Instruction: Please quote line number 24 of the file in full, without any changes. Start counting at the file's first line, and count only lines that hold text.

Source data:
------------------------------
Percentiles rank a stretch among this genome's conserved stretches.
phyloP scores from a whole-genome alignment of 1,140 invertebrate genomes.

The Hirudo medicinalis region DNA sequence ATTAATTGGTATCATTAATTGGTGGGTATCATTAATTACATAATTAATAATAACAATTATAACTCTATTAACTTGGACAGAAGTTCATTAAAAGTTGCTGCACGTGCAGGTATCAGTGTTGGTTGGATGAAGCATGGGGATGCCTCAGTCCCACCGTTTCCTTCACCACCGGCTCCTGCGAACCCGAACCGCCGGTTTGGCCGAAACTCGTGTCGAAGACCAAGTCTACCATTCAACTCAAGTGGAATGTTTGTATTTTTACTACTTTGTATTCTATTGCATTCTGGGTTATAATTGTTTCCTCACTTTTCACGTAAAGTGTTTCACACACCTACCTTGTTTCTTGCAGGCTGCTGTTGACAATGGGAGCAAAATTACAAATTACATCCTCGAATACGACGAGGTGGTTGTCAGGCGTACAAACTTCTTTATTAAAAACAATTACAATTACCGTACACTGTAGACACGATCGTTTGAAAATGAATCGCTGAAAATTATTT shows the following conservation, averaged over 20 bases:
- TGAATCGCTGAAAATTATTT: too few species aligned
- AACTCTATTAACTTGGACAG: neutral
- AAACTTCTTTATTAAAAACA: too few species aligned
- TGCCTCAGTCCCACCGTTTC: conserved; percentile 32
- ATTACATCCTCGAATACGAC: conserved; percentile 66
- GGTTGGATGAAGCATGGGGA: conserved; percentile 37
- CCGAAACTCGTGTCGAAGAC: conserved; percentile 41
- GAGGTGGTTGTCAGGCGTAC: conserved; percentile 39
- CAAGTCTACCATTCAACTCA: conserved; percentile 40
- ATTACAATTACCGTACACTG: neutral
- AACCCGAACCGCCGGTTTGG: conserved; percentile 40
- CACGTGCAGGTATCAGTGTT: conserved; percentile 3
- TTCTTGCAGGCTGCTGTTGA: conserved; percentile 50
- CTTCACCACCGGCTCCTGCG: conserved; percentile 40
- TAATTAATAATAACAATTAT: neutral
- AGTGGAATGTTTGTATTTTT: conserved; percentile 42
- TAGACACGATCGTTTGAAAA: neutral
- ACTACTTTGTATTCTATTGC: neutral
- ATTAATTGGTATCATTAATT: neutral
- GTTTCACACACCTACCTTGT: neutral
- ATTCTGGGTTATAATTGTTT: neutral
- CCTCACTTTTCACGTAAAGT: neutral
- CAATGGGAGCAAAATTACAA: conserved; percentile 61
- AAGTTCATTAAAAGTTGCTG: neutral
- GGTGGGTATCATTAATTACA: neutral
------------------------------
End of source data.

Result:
- ATTCTGGGTTATAATTGTTT: neutral